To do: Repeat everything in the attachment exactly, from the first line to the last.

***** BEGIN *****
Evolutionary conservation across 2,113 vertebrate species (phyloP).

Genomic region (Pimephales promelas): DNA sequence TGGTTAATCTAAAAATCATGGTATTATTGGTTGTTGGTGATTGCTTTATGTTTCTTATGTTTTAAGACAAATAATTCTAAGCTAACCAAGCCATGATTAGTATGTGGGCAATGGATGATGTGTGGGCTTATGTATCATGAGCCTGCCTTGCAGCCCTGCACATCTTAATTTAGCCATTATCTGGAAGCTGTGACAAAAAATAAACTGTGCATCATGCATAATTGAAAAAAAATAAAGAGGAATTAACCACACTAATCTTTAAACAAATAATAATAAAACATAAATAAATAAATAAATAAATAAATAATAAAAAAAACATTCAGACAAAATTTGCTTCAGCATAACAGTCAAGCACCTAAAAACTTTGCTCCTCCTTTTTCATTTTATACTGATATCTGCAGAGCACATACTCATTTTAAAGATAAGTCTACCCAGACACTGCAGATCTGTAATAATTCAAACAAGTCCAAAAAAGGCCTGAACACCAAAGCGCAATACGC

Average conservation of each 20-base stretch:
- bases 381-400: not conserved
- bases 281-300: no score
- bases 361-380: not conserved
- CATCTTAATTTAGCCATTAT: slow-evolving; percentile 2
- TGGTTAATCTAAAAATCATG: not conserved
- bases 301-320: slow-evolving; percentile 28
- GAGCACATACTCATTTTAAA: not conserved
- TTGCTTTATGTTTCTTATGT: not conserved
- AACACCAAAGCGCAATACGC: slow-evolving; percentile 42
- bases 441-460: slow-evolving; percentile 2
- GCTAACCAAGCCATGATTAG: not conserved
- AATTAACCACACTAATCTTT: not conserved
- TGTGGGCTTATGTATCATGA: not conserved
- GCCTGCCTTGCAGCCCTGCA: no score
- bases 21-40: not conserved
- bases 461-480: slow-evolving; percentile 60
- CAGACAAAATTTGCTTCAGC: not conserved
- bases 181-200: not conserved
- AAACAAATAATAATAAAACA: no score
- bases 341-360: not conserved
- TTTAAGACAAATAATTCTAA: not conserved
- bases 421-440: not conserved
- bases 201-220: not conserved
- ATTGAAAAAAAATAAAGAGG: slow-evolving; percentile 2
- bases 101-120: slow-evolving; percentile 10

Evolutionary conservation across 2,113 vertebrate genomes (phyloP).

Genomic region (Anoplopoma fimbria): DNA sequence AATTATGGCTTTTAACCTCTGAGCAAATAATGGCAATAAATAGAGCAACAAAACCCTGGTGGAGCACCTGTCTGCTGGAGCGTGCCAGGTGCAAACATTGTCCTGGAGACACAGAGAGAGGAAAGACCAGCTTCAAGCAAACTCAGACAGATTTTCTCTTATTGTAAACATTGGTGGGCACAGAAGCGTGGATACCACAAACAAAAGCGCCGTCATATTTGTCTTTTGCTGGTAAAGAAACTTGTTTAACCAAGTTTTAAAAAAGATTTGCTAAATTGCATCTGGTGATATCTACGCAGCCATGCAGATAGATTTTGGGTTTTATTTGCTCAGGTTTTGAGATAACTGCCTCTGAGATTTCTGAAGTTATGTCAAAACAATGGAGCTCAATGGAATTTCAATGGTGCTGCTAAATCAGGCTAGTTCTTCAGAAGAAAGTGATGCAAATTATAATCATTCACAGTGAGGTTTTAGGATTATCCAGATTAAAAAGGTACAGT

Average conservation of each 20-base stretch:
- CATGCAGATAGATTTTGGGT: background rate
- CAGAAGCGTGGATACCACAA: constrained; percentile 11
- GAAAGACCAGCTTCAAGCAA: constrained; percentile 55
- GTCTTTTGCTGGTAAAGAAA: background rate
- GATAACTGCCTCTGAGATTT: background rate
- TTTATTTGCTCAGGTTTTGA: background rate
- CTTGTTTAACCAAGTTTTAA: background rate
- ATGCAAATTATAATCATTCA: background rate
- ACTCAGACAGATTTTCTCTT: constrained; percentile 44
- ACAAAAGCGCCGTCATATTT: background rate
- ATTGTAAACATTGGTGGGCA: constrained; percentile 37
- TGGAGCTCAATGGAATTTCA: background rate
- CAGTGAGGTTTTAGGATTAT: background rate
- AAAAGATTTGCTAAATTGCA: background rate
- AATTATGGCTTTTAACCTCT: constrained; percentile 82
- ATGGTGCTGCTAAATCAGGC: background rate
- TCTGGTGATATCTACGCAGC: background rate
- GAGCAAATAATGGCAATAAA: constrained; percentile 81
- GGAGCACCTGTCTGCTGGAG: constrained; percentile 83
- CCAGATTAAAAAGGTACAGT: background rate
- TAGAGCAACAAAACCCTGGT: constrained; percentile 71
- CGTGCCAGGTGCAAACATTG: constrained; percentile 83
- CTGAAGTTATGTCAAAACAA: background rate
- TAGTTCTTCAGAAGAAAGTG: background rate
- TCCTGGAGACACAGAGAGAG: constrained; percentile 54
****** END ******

Evolutionary conservation across 2,113 vertebrate species (phyloP).

Genomic region (Pimephales promelas): DNA sequence TGGTTAATCTAAAAATCATGGTATTATTGGTTGTTGGTGATTGCTTTATGTTTCTTATGTTTTAAGACAAATAATTCTAAGCTAACCAAGCCATGATTAGTATGTGGGCAATGGATGATGTGTGGGCTTATGTATCATGAGCCTGCCTTGCAGCCCTGCACATCTTAATTTAGCCATTATCTGGAAGCTGTGACAAAAAATAAACTGTGCATCATGCATAATTGAAAAAAAATAAAGAGGAATTAACCACACTAATCTTTAAACAAATAATAATAAAACATAAATAAATAAATAAATAAATAAATAATAAAAAAAACATTCAGACAAAATTTGCTTCAGCATAACAGTCAAGCACCTAAAAACTTTGCTCCTCCTTTTTCATTTTATACTGATATCTGCAGAGCACATACTCATTTTAAAGATAAGTCTACCCAGACACTGCAGATCTGTAATAATTCAAACAAGTCCAAAAAAGGCCTGAACACCAAAGCGCAATACGC

Average conservation of each 20-base stretch:
- bases 381-400: not conserved
- bases 281-300: no score
- bases 361-380: not conserved
- CATCTTAATTTAGCCATTAT: slow-evolving; percentile 2
- TGGTTAATCTAAAAATCATG: not conserved
- bases 301-320: slow-evolving; percentile 28
- GAGCACATACTCATTTTAAA: not conserved
- TTGCTTTATGTTTCTTATGT: not conserved
- AACACCAAAGCGCAATACGC: slow-evolving; percentile 42
- bases 441-460: slow-evolving; percentile 2
- GCTAACCAAGCCATGATTAG: not conserved
- AATTAACCACACTAATCTTT: not conserved
- TGTGGGCTTATGTATCATGA: not conserved
- GCCTGCCTTGCAGCCCTGCA: no score
- bases 21-40: not conserved
- bases 461-480: slow-evolving; percentile 60
- CAGACAAAATTTGCTTCAGC: not conserved
- bases 181-200: not conserved
- AAACAAATAATAATAAAACA: no score
- bases 341-360: not conserved
- TTTAAGACAAATAATTCTAA: not conserved
- bases 421-440: not conserved
- bases 201-220: not conserved
- ATTGAAAAAAAATAAAGAGG: slow-evolving; percentile 2
- bases 101-120: slow-evolving; percentile 10

Evolutionary conservation across 2,113 vertebrate genomes (phyloP).

Genomic region (Anoplopoma fimbria): DNA sequence AATTATGGCTTTTAACCTCTGAGCAAATAATGGCAATAAATAGAGCAACAAAACCCTGGTGGAGCACCTGTCTGCTGGAGCGTGCCAGGTGCAAACATTGTCCTGGAGACACAGAGAGAGGAAAGACCAGCTTCAAGCAAACTCAGACAGATTTTCTCTTATTGTAAACATTGGTGGGCACAGAAGCGTGGATACCACAAACAAAAGCGCCGTCATATTTGTCTTTTGCTGGTAAAGAAACTTGTTTAACCAAGTTTTAAAAAAGATTTGCTAAATTGCATCTGGTGATATCTACGCAGCCATGCAGATAGATTTTGGGTTTTATTTGCTCAGGTTTTGAGATAACTGCCTCTGAGATTTCTGAAGTTATGTCAAAACAATGGAGCTCAATGGAATTTCAATGGTGCTGCTAAATCAGGCTAGTTCTTCAGAAGAAAGTGATGCAAATTATAATCATTCACAGTGAGGTTTTAGGATTATCCAGATTAAAAAGGTACAGT

Average conservation of each 20-base stretch:
- CATGCAGATAGATTTTGGGT: background rate
- CAGAAGCGTGGATACCACAA: constrained; percentile 11
- GAAAGACCAGCTTCAAGCAA: constrained; percentile 55
- GTCTTTTGCTGGTAAAGAAA: background rate
- GATAACTGCCTCTGAGATTT: background rate
- TTTATTTGCTCAGGTTTTGA: background rate
- CTTGTTTAACCAAGTTTTAA: background rate
- ATGCAAATTATAATCATTCA: background rate
- ACTCAGACAGATTTTCTCTT: constrained; percentile 44
- ACAAAAGCGCCGTCATATTT: background rate
- ATTGTAAACATTGGTGGGCA: constrained; percentile 37
- TGGAGCTCAATGGAATTTCA: background rate
- CAGTGAGGTTTTAGGATTAT: background rate
- AAAAGATTTGCTAAATTGCA: background rate
- AATTATGGCTTTTAACCTCT: constrained; percentile 82
- ATGGTGCTGCTAAATCAGGC: background rate
- TCTGGTGATATCTACGCAGC: background rate
- GAGCAAATAATGGCAATAAA: constrained; percentile 81
- GGAGCACCTGTCTGCTGGAG: constrained; percentile 83
- CCAGATTAAAAAGGTACAGT: background rate
- TAGAGCAACAAAACCCTGGT: constrained; percentile 71
- CGTGCCAGGTGCAAACATTG: constrained; percentile 83
- CTGAAGTTATGTCAAAACAA: background rate
- TAGTTCTTCAGAAGAAAGTG: background rate
- TCCTGGAGACACAGAGAGAG: constrained; percentile 54